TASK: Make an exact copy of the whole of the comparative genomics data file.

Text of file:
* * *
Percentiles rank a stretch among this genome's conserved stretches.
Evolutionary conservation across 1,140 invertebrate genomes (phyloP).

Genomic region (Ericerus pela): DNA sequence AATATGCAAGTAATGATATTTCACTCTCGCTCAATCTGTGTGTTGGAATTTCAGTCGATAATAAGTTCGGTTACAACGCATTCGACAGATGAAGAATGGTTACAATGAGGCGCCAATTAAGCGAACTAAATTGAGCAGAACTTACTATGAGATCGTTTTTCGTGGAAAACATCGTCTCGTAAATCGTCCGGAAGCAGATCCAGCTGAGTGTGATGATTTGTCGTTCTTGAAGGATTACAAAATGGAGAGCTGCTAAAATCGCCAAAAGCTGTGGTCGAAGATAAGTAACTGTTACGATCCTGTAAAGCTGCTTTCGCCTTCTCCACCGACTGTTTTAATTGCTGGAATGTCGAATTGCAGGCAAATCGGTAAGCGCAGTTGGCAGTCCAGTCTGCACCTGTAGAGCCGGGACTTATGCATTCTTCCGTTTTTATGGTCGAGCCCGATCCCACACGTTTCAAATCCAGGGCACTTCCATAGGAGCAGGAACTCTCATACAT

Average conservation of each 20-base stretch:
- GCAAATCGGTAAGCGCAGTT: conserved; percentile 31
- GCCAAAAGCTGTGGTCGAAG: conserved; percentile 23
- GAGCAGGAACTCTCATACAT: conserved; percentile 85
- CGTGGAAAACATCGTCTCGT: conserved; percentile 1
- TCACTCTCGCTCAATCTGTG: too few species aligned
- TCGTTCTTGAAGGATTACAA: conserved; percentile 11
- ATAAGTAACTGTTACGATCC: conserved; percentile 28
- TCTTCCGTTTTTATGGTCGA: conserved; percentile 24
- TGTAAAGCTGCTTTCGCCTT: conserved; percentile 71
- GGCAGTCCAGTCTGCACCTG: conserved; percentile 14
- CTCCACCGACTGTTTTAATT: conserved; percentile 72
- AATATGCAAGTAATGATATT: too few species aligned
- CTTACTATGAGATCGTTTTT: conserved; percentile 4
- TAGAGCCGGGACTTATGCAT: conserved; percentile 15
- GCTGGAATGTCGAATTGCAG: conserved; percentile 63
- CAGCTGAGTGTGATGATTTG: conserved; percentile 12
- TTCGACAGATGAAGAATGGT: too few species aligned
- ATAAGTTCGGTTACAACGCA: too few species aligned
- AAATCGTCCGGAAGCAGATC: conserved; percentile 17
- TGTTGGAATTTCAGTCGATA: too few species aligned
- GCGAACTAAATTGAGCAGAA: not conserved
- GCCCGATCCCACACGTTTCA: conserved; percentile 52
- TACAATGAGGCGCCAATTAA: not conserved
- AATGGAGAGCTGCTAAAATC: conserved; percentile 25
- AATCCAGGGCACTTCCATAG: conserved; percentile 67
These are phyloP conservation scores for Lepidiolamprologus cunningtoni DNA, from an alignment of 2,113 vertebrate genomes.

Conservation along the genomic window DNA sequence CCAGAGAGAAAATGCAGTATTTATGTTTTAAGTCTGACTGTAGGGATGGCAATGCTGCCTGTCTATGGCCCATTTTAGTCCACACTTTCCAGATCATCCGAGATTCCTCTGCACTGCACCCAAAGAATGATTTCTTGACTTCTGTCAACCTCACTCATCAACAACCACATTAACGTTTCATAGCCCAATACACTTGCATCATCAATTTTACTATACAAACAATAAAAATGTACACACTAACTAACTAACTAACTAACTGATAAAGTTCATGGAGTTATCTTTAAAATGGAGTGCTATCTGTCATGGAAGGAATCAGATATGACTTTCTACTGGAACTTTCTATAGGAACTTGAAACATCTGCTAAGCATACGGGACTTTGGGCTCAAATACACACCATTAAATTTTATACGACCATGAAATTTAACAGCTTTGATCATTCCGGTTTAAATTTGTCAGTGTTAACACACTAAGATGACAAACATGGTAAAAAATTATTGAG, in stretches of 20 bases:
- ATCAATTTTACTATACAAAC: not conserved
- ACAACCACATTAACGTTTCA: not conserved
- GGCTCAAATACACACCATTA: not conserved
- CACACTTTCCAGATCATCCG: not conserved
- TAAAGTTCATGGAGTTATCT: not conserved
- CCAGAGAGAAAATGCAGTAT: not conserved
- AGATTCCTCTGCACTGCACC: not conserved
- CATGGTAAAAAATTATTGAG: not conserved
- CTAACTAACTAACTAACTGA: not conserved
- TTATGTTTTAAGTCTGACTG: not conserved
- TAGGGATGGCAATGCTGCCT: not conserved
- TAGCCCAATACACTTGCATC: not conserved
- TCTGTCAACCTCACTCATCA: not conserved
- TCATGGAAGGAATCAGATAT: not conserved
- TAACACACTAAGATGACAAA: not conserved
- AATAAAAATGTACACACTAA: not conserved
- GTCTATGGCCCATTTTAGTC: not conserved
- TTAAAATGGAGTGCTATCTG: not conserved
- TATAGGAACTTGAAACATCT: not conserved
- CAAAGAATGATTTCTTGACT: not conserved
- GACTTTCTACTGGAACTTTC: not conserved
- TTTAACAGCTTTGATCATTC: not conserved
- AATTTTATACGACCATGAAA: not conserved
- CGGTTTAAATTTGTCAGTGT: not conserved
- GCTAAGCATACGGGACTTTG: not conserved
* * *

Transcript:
Percentiles rank a stretch among this genome's conserved stretches.
Evolutionary conservation across 1,140 invertebrate genomes (phyloP).

Genomic region (Ericerus pela): DNA sequence AATATGCAAGTAATGATATTTCACTCTCGCTCAATCTGTGTGTTGGAATTTCAGTCGATAATAAGTTCGGTTACAACGCATTCGACAGATGAAGAATGGTTACAATGAGGCGCCAATTAAGCGAACTAAATTGAGCAGAACTTACTATGAGATCGTTTTTCGTGGAAAACATCGTCTCGTAAATCGTCCGGAAGCAGATCCAGCTGAGTGTGATGATTTGTCGTTCTTGAAGGATTACAAAATGGAGAGCTGCTAAAATCGCCAAAAGCTGTGGTCGAAGATAAGTAACTGTTACGATCCTGTAAAGCTGCTTTCGCCTTCTCCACCGACTGTTTTAATTGCTGGAATGTCGAATTGCAGGCAAATCGGTAAGCGCAGTTGGCAGTCCAGTCTGCACCTGTAGAGCCGGGACTTATGCATTCTTCCGTTTTTATGGTCGAGCCCGATCCCACACGTTTCAAATCCAGGGCACTTCCATAGGAGCAGGAACTCTCATACAT

Average conservation of each 20-base stretch:
- GCAAATCGGTAAGCGCAGTT: conserved; percentile 31
- GCCAAAAGCTGTGGTCGAAG: conserved; percentile 23
- GAGCAGGAACTCTCATACAT: conserved; percentile 85
- CGTGGAAAACATCGTCTCGT: conserved; percentile 1
- TCACTCTCGCTCAATCTGTG: too few species aligned
- TCGTTCTTGAAGGATTACAA: conserved; percentile 11
- ATAAGTAACTGTTACGATCC: conserved; percentile 28
- TCTTCCGTTTTTATGGTCGA: conserved; percentile 24
- TGTAAAGCTGCTTTCGCCTT: conserved; percentile 71
- GGCAGTCCAGTCTGCACCTG: conserved; percentile 14
- CTCCACCGACTGTTTTAATT: conserved; percentile 72
- AATATGCAAGTAATGATATT: too few species aligned
- CTTACTATGAGATCGTTTTT: conserved; percentile 4
- TAGAGCCGGGACTTATGCAT: conserved; percentile 15
- GCTGGAATGTCGAATTGCAG: conserved; percentile 63
- CAGCTGAGTGTGATGATTTG: conserved; percentile 12
- TTCGACAGATGAAGAATGGT: too few species aligned
- ATAAGTTCGGTTACAACGCA: too few species aligned
- AAATCGTCCGGAAGCAGATC: conserved; percentile 17
- TGTTGGAATTTCAGTCGATA: too few species aligned
- GCGAACTAAATTGAGCAGAA: not conserved
- GCCCGATCCCACACGTTTCA: conserved; percentile 52
- TACAATGAGGCGCCAATTAA: not conserved
- AATGGAGAGCTGCTAAAATC: conserved; percentile 25
- AATCCAGGGCACTTCCATAG: conserved; percentile 67
These are phyloP conservation scores for Lepidiolamprologus cunningtoni DNA, from an alignment of 2,113 vertebrate genomes.

Conservation along the genomic window DNA sequence CCAGAGAGAAAATGCAGTATTTATGTTTTAAGTCTGACTGTAGGGATGGCAATGCTGCCTGTCTATGGCCCATTTTAGTCCACACTTTCCAGATCATCCGAGATTCCTCTGCACTGCACCCAAAGAATGATTTCTTGACTTCTGTCAACCTCACTCATCAACAACCACATTAACGTTTCATAGCCCAATACACTTGCATCATCAATTTTACTATACAAACAATAAAAATGTACACACTAACTAACTAACTAACTAACTGATAAAGTTCATGGAGTTATCTTTAAAATGGAGTGCTATCTGTCATGGAAGGAATCAGATATGACTTTCTACTGGAACTTTCTATAGGAACTTGAAACATCTGCTAAGCATACGGGACTTTGGGCTCAAATACACACCATTAAATTTTATACGACCATGAAATTTAACAGCTTTGATCATTCCGGTTTAAATTTGTCAGTGTTAACACACTAAGATGACAAACATGGTAAAAAATTATTGAG, in stretches of 20 bases:
- ATCAATTTTACTATACAAAC: not conserved
- ACAACCACATTAACGTTTCA: not conserved
- GGCTCAAATACACACCATTA: not conserved
- CACACTTTCCAGATCATCCG: not conserved
- TAAAGTTCATGGAGTTATCT: not conserved
- CCAGAGAGAAAATGCAGTAT: not conserved
- AGATTCCTCTGCACTGCACC: not conserved
- CATGGTAAAAAATTATTGAG: not conserved
- CTAACTAACTAACTAACTGA: not conserved
- TTATGTTTTAAGTCTGACTG: not conserved
- TAGGGATGGCAATGCTGCCT: not conserved
- TAGCCCAATACACTTGCATC: not conserved
- TCTGTCAACCTCACTCATCA: not conserved
- TCATGGAAGGAATCAGATAT: not conserved
- TAACACACTAAGATGACAAA: not conserved
- AATAAAAATGTACACACTAA: not conserved
- GTCTATGGCCCATTTTAGTC: not conserved
- TTAAAATGGAGTGCTATCTG: not conserved
- TATAGGAACTTGAAACATCT: not conserved
- CAAAGAATGATTTCTTGACT: not conserved
- GACTTTCTACTGGAACTTTC: not conserved
- TTTAACAGCTTTGATCATTC: not conserved
- AATTTTATACGACCATGAAA: not conserved
- CGGTTTAAATTTGTCAGTGT: not conserved
- GCTAAGCATACGGGACTTTG: not conserved